The Function Node is used to manipulate columns based on a transformation in functions/expressions similar to SQL.
The user can manipulate columns by providing a function/expression for those specific columns.
Let’s assume that we have this data input:
Let’s suppose a scenario where the user wants to calculate the average profit for each car make unit. To do so, the user must add a Function node and use the numeric function DIVIDE() by giving it two parameters, the total_profit, and the total_units_sold. To reflect these changes, the user has two options:
- Select an existing column to overwrite
- Create a new column
In our scenario, we shall go for option two, where we need to create a new column to reflect changes and name it avg_profit_per_unit.
Note: The user can name his column in any way he wishes to as long as it doesn’t match existing columns, otherwise changes made shall be overwritten in those columns.
In this example, the user wishes to use the car_model_year column for further manipulation, but at its current state, this column’s data type is Text, which is required to be converted into a DateTime. To do so, the user must add a Function node and use the DateTime function PARSE_DATETIME() by giving it two parameters, the car_model_year column and the DateTime format of choice.
To reflect these changes, the user is selecting car_model_year as a target column because this is the column in which he wants these changes to be applied.
As shown in the output image, the car_model_year _ column has its data type changed from text to **_DateTime**.
This other example demonstrates the usage of Text functions. The user wishes to apply a text transformation on the car_make column by making all the data lowercase for better mapping. To do so, the user must add a Function node and use the Text function LCASE() by giving it only one parameter, the car_make column
To reflect these changes, the user is selecting car_make as a target column because this is the column in which he wants these changes to be applied.
As shown in the output image, all the data corresponding to the car_make column are set to lowercase.
The Function Node is versatile. These basic scenarios are a few of many ways the user can manipulate data as there are lots of other functions available categorized in:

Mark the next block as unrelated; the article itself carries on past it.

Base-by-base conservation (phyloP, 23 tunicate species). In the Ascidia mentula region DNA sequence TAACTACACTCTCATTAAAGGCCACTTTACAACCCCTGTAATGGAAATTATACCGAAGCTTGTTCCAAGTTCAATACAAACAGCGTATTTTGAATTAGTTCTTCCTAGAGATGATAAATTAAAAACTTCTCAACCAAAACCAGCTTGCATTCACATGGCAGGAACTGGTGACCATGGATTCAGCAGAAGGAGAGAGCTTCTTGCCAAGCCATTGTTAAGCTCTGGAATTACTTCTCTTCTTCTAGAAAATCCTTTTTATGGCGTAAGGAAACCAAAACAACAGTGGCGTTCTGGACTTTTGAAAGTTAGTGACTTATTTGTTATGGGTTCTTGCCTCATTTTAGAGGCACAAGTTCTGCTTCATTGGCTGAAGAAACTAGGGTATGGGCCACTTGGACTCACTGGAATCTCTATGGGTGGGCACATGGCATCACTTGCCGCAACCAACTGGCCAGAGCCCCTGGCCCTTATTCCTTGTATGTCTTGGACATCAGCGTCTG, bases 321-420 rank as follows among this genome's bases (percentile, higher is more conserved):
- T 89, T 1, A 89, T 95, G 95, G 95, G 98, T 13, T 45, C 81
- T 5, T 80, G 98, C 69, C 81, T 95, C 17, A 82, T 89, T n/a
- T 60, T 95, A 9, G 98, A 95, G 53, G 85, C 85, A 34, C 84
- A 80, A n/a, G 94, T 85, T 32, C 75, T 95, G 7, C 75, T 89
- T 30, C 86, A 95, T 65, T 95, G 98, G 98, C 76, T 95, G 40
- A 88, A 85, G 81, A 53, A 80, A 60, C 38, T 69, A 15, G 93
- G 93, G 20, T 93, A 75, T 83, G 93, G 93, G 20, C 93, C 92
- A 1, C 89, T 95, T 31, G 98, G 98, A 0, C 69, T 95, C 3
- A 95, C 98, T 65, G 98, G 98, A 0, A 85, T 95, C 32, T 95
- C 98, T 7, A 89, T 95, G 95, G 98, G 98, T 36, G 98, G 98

- Number Functions: These are the mathematical/ arithmetical calculations in which you can add, subtract, divide, or multiply numeric fields. It is also possible to return the minimum (LEAST) or maximum (GREATEST) value for a specific field. Furthermore, you can also calculate the Ceil, Floor, Round, or the absolute value of specific fields.
- The floor value is a type of rounded value that gives you the nearest integer down. For example, the floor of 5.21 is 5.
- The ceiling value is a type of rounded value that gives you the nearest integer up. For example, the ceiling of 5.21 is 6.
- The round function returns the value of a number rounded to the nearest integer which can be either up or down. For example, the rounded value of 5.21 is 5.
- The absolute value often denoted as |x|, is the distance of a number from 0. For instance, the absolute value of 5 is 5, and the absolute value of -5 is also 5.
- Text Functions: These are functions used to manipulate text or string fields. A few examples are trimming text, changing it into upper or lower cases, replacing text, splitting, and so on.
- Boolean Functions: These are functions that follow certain binary conditions and return either True or False. You can use the other function types above to create very powerful and complex queries. A few examples of boolean functions or operators are AND, OR, NOT, GREATER_THAN, LESS_THAN, CONTAINS, etc.
- Date + Time Functions: Finally, there are the date and time-related functions. These allow you to subtract dates, truncate date values, and cast data types to convert it to a DateTime or timestamp, for example.
Another usage for the node is to join columns together or add extra text to a column, displaying them in a new column or overwriting an existing column. For example, you could create a new column "full_name" that concats the columns "name" and "surname". Likewise, you may just create a new column with the same values in every row by just typing the text in between quotation marks.
Note: To use the Model feature you already should have imported data sources into Y42.
To set it up the user must connect the Function node to any other node of choice
- Click on the Function node to apply the node settings. On this node, besides the interface for setting up your node, or creating your functions, you have access to the documentation for each available function on the right side.
- You can choose to create a new column by typing it into the _ **_Target Column** box or overwrite an existing column by selecting it from the menu.
- Choose the function or the combination of functions you want to apply to your data calling the columns by using the @ symbol.
- When you're done, you can check the transformation by clicking Output. If you're satisfied, click Save.
Once you're done extracting the minimum or maximum of your columns, you can either perform further transformations or, if you want to export the new data table, click Commit Model.